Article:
Spencer Ackerman has a great piece up at the Guardian exploring what is likely to happen to the government’s legal justification for holding people under indefinite detention at Guantanamo Bay once the U.S.’s combat operations in Afghanistan are over in December. The detention system exercised by the Bush and Obama administration, according to Ackerman, “may grow legally tenuous after December.”
Notably, numerous human rights groups intend to challenge the Gitmo system anew after December:
“US courts might go further. Once there is no battlefield, what ‘war’ is left?” said Andrea Prasow of Human Rights Watch.
“I’m not confident that federal judges will continue to authorize detention even for people allegedly associated with al-Qaida, and less so for those amorphous ‘associated forces’. And I don’t think the Obama administration is [confident], either.”
Wells Dixon of the Center for Constitutional Rights said his organization intended to bring lawsuits after December for the release of Guantánamo’s Afghans and Yemenis whom the Defense Department no longer believes pose an ongoing security threat.
“It’s classic arbitrary detention, which will be brought into starker relief as we get closer to the end of combat operations in Afghanistan. So we anticipate filing motions for release on behalf of these cleared detainees,” Dixon said.
Post-9/11, the justification for locking people up indefinitely without charge or trial has come from the 2001 Authorization for the Use of Military Force (AUMF). Despite the fact that Obama has publicly announced his desire to repeal the AUMF, the administration continues to rely on the AUMF to justify indefinite detention for a remaining 154 detainees at Gitmo and another 50 or so under U.S. detention in Afghanistan. And once (if?) the AUMF is repealed, Obama has a back up plan:
Effectively, the AUMF unties wartime operations, including detention, from a time or a place and hinges them on membership or association with al-Qaida. In a speech in May 2013, Obama announced his intention to “ultimately repeal” its mandate, although tangible progress toward that goal is difficult to discern.
Caitlin Hayden, a spokeswoman for the National Security Council, pointed to both the AUMF and Congress’s defense authorization for the 2012 fiscal year as providing the necessary authorities for future detentions, while noting Obama’s desire to repeal the AUMF.
Ah, yes, that dastardly NDAA provision that grants the state the power to indefinitely detain individuals, including U.S. citizens, suspected of allying with or supporting “terrorists.” While Gitmo is still thought of as a legacy of George W. Bush, I suspect the indefinite detention provisions in NDAA will go down as one of the most notorious Obama legacies.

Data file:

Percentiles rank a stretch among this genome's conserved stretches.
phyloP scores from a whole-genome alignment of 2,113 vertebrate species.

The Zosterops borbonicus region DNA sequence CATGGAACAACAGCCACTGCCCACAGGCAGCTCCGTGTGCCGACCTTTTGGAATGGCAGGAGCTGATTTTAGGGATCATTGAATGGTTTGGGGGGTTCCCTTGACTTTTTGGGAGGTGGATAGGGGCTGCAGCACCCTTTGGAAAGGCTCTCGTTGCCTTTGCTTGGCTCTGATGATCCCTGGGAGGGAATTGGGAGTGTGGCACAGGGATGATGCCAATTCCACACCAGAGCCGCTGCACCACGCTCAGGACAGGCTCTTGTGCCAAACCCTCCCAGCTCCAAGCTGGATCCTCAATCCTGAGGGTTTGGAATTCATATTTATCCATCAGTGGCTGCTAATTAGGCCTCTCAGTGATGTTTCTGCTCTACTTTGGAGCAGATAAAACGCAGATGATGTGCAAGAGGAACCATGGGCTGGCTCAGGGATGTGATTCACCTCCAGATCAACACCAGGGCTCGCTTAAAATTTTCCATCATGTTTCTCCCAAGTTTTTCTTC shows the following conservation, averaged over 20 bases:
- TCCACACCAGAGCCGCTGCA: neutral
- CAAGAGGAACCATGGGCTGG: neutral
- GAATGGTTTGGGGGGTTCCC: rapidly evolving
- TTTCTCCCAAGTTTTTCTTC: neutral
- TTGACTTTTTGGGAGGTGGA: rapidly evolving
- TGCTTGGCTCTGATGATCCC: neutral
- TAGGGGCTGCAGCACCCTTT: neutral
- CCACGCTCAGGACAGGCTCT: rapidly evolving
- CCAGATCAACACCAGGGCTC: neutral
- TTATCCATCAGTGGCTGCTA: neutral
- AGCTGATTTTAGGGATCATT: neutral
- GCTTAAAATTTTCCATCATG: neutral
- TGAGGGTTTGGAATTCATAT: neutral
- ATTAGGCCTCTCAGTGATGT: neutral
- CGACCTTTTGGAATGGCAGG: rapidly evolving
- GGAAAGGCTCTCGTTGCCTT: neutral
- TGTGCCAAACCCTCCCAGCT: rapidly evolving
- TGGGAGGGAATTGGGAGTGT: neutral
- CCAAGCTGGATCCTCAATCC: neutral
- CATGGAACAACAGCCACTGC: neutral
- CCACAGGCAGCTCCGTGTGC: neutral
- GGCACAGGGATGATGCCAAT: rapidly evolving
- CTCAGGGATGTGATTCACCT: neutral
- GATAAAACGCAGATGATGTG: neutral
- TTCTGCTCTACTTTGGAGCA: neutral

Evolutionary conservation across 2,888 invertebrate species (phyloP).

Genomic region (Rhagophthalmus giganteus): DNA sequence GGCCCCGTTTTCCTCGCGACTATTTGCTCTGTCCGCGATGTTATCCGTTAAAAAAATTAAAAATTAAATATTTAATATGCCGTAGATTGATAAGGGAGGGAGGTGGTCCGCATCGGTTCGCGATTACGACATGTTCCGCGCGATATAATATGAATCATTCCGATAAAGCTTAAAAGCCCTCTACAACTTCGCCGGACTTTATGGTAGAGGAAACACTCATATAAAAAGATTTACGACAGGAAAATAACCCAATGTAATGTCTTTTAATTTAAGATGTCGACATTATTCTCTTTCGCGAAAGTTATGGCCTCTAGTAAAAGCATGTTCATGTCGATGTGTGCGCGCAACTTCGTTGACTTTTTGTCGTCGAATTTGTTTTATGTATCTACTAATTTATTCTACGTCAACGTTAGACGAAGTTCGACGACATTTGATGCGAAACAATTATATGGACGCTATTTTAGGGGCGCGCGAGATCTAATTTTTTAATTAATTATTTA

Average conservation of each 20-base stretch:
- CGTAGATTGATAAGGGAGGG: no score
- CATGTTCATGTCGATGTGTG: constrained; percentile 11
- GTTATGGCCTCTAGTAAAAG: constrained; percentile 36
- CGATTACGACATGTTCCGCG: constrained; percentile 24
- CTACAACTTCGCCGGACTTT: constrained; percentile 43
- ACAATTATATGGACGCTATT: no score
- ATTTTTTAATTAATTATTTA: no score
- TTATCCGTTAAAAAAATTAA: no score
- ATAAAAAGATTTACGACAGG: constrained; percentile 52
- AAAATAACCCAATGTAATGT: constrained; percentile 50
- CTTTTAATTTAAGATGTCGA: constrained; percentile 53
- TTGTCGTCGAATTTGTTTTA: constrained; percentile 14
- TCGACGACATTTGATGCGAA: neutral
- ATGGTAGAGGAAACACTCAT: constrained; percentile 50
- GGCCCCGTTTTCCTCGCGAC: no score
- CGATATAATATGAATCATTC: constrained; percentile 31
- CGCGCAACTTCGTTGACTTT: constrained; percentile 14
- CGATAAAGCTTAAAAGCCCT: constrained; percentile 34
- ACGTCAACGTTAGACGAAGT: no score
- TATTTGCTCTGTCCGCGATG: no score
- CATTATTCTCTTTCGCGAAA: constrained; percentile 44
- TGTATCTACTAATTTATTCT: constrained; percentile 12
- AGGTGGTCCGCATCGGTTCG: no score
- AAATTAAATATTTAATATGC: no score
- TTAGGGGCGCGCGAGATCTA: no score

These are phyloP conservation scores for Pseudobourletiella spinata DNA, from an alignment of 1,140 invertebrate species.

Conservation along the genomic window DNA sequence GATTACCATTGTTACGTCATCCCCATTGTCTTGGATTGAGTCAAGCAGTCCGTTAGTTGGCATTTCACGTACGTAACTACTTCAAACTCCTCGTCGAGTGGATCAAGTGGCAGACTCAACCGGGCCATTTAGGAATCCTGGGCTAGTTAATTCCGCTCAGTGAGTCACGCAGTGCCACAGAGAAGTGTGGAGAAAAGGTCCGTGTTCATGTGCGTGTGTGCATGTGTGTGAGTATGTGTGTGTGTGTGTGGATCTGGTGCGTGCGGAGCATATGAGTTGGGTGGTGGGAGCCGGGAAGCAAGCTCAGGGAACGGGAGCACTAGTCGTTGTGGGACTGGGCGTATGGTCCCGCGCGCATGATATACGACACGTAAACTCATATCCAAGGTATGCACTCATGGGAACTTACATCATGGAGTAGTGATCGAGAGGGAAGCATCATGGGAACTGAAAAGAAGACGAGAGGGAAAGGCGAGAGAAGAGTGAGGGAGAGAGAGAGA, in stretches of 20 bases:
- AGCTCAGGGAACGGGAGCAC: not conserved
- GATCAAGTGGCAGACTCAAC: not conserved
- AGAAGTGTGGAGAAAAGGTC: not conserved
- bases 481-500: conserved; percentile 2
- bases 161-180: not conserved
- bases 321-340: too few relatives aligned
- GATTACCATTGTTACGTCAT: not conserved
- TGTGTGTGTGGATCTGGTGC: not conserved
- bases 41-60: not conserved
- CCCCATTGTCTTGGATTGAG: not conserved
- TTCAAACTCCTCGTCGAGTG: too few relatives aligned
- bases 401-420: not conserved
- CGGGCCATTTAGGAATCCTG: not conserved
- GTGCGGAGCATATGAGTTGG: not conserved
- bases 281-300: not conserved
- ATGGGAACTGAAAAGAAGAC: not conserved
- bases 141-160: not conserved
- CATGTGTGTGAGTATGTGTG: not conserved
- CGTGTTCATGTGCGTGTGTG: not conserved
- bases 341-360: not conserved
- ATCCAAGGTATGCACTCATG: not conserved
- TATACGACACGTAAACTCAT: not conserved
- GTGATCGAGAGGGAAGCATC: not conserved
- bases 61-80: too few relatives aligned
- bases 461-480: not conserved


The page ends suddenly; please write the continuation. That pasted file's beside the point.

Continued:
In late 2012, Judge Katherine B. Forrest blocked the government from enforcing the NDAA provision on grounds that they violate Constitutionally guaranteed rights to due process. She concluded that the NDAA law appears to permit the President “to use all necessary force against anyone he deems involved in activities supporting enemy combatants, and therefore criminal laws and due process are suspended for any acts falling within the broad purview of what might constitute ‘substantially’ or ‘directly supporting’ terrorist organizations. If this is what Congress in fact intended,” she said, there is “no doubt it goes too far.”
In response, the Obama administration immediately appealed Forrest’s ruling, asking for an “immediate stay,” or suspension of the case’s proceedings. When Forrest denied the request, the government went to the Second U.S. Court of Appeals in Manhattan and asked another judge for an emergency stay, which Judge Raymond J. Lohier granted.
President Obama has always slyly tip-toed around the issue of indefinite detention. His alleged attempt to shut down Gitmo in his first term was a poor effort and, even if successful, would only have been symbolic since his intention was to move the whole system of indefinite detention to American soil. Now he says he wants to shut Gitmo and repeal the AUMF, but is scheming to maintain (and even expand) the War on Terror-type justifications for indefinite detention and suspension of due process rights. The posturing has always been disingenuous. To me, though, it looks like it may just be successful.